Before discussing how to lower Cost-Per-Click (CPC) on Google Adwords, figure out how much Google Adwords will cost for your campaign.
Pay-Per-Click veterans probably do not need an answer to this question. However, if you are someone interested in Google Adwords, the following information will enlighten you. Google figures out how much an advertiser should pay and whether or not that price is within your budget.
Many variables are taken into account to determine the CPC of any given keyword. The main variables are the ones that constitute the final price of each keyword. Therefore briefly touch upon before trying to figure out the actual cost of a particular keyword or group of keywords.
Determining CPC: All The Variables
The average CPC for Google Ads is around $1 and $2, with their Display Network averaging slightly under $1. Now, it all depends on how the variables that affect an advertiser’s CPC.
One such variable is the industry in which you are a part of. Keywords about particular industries have different CPC’s associated with them. Again, the average CPC for each sector is not necessarily going to be the final price you are going to pay for the keyword. However, it does give some general concept as to how much you can expect to pay by choosing one of them.
The other variables which determine an advertisers final CPC price can be found in the following equation: AD Rank = CPC + Quality Score
Google works on a bidding auction strategy whose sole purpose is to find out where to place the ad (on the top, near the bottom, on the first page, or not to show it at all). This is called the Ad Rank.
Ad Rank is comprised of how much you are willing to bid on a keyword (Max Bid or Max CPC). This also includes the relevancy of your ad and landing pages to that keyword. The higher you want your ad to rank, the more you will have to spend.
*Important Note: Google rewards high CTRs with lower CPC’s. So, even if you begin by paying a certain price, you might end up paying a lower CPC if your CTR improves throughout the campaign.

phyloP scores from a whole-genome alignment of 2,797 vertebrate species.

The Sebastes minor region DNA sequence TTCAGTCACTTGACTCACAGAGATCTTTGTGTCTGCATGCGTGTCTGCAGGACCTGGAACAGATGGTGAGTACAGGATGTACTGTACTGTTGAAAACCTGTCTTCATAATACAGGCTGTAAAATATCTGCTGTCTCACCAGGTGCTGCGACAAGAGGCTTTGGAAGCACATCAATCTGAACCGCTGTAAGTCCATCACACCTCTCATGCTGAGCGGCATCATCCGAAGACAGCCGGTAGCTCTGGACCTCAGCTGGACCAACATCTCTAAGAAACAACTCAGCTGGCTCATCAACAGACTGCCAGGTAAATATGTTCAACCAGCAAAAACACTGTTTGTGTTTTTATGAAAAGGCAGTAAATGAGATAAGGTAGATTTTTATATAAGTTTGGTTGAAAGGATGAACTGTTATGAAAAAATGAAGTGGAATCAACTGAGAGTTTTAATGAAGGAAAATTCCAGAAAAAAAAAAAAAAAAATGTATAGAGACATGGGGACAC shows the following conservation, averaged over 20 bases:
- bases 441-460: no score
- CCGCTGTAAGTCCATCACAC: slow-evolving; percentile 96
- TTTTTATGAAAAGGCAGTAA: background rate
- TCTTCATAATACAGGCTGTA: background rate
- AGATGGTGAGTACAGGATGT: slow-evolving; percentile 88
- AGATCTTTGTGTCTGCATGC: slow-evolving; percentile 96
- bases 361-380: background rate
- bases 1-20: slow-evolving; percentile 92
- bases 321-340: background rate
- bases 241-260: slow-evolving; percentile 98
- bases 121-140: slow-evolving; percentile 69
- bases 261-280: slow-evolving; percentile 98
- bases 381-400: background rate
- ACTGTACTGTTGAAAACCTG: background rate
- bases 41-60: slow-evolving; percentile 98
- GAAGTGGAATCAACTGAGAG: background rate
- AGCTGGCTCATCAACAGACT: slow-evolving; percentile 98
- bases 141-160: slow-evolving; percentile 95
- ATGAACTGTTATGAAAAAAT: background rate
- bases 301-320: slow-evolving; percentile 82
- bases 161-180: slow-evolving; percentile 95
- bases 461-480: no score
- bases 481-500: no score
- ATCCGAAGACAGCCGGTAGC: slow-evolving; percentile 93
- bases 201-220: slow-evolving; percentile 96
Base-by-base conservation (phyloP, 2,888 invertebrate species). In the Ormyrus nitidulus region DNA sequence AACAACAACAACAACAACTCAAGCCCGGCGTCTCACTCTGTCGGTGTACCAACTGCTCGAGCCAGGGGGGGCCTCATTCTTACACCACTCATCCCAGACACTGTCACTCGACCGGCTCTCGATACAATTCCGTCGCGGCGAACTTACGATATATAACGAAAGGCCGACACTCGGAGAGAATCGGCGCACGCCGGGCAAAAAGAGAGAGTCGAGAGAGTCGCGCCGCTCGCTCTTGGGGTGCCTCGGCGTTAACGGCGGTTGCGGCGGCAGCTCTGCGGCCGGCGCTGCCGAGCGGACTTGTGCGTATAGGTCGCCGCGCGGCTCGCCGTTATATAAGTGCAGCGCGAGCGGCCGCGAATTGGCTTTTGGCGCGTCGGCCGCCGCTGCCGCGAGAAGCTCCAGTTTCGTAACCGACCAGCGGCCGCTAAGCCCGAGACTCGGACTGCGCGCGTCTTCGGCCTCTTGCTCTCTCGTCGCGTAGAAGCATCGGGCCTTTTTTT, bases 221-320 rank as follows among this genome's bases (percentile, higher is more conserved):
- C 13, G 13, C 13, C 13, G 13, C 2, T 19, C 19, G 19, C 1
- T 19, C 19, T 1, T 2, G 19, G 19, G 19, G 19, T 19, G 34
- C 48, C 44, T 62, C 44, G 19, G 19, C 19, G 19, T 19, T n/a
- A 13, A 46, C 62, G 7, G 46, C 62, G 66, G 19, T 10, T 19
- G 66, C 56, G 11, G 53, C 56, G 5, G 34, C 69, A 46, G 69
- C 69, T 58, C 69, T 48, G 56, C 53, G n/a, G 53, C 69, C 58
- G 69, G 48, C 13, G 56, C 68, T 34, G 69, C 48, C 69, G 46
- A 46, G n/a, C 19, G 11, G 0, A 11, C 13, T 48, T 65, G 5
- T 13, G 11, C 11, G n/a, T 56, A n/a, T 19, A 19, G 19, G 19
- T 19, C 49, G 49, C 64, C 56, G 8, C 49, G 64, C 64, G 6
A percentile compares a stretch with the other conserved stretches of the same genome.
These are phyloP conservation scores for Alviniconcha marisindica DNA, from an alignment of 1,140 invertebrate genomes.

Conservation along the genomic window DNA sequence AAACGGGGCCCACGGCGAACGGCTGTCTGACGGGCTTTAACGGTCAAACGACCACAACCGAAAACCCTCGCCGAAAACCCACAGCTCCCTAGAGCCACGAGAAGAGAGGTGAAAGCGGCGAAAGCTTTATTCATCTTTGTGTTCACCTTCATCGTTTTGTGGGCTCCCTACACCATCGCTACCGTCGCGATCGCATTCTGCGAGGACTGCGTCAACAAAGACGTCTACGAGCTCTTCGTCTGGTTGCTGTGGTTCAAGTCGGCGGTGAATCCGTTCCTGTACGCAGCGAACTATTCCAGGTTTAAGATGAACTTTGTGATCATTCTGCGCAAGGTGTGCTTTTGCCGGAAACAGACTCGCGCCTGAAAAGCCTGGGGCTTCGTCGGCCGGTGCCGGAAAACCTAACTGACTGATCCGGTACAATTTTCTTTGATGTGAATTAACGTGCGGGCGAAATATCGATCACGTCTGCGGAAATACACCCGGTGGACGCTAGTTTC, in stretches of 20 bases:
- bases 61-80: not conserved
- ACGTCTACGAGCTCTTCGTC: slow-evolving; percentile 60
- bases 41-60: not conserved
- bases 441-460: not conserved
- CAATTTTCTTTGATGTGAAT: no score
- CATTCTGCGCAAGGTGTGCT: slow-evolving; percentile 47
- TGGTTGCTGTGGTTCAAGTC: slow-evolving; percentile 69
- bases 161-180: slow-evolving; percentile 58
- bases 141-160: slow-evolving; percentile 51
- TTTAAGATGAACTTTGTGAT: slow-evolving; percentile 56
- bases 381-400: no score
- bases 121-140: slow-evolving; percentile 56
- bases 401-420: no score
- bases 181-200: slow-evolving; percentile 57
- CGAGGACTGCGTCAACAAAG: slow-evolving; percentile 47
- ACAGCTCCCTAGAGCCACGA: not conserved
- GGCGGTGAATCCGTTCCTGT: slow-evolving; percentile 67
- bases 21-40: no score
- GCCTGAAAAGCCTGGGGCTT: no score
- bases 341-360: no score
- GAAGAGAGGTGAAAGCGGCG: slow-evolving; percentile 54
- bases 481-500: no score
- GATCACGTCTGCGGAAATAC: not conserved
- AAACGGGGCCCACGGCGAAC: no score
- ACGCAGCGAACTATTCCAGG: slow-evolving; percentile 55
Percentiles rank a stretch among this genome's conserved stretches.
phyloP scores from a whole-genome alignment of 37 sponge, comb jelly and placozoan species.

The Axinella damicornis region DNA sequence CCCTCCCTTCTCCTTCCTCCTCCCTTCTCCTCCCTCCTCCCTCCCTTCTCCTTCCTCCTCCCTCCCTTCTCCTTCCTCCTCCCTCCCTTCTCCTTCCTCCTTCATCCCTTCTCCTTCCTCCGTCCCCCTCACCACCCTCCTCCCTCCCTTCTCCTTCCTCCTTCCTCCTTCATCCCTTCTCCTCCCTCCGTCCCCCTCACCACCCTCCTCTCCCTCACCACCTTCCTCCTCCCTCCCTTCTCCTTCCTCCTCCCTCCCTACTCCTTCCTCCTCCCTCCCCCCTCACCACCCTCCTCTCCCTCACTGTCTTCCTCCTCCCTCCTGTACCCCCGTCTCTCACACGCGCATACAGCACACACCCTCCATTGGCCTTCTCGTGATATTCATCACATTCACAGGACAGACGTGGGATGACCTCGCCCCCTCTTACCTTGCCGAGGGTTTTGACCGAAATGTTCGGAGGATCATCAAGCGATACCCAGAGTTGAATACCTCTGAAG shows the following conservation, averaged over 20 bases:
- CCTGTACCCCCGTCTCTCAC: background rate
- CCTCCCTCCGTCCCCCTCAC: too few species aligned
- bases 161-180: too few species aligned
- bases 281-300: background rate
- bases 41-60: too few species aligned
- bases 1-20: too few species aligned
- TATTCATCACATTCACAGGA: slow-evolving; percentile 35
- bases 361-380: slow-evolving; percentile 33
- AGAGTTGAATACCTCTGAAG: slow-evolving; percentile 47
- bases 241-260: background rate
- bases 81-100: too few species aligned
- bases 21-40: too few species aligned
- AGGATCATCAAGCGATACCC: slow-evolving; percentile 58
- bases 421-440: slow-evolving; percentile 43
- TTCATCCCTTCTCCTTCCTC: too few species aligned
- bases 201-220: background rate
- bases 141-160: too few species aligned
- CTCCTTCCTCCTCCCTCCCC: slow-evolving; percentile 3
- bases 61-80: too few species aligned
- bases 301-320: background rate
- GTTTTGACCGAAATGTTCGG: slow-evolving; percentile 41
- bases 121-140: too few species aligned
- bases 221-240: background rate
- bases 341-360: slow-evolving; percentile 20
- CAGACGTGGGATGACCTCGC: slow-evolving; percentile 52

Another simple way in which to explain how Google prices a keyword is with the following equation: Your Price = Ad Rank of Person Below You / Your Quality Score + $0.01
How Much Can You Pay For Each Click
This is the deciding factor in choosing whether to run a Google PPC campaign or not. Figuring out how much you can “afford” to pay is not that difficult to figure out if you know a couple of data points. The biggest one being your Earnings-Per-Click. Your Earnings-Per-Click (EPC) will ultimately decide whether your Cost-Per-Click (CPC) is worth it.
If you know that you make $3 on average for every click you pay, then you can afford to pay $3 for a click without running into a loss. The challenge comes in figuring out how much you make for every visitor who comes to your site. In other words, how much is each visitor worth?
To determine this, you have to factor in the price of what you are selling plus the conversion rate of your site.
Here is an example:
You are selling an item with a profit margin of $100. You know that your website produces a 5% conversion rate (out of every 20 visitors to your site, at least 1 buys this product). Then, you divide 20 visitors (or clicks) by $100 to come up with $5 EPC.
Now you know you can spend up to $5 for a click unless you are sure you can improve your Quality Score during the campaign to bring that number down.
Collect Reviews To Improve Your Quality Score & Lower Your CPC
Studies have shown that over 70% of online customers read reviews before making a purchase. Therefore, it is crucial for a company to gather and display the reviews during their organic and paid advertising campaigns.
Google allows advertisers to promote Google Seller & Product Ratings on all Adwords campaigns. Therefore, this has a substantial impact on lowering CPC. Google has stated that displaying star ratings on ads can increase CTR by 17%, thus raising the overall Quality Score and lowering CPC.
In the end, all paid marketing channels are going to cost money. The main takeaway here is that as long as you know or can come pretty close to figuring out your EPC. Then, all you have to do is search for the keywords that are most relevant to your product or service. See how much their average CPC is. Compare the two and see if you are in the ballpark.
Remember, you can always make the numbers work for you by getting higher CTR’s through relevant ads and landing pages and by using product and seller ratings.
Google Adwords does have the highest CPC’s in general out of all the other major and minor PPC platforms. However, they have the highest quality leads. Their entire platform is based on intent and the ability to target customer intent brings higher conversions. There is no problem in paying more if you can make more by doing so.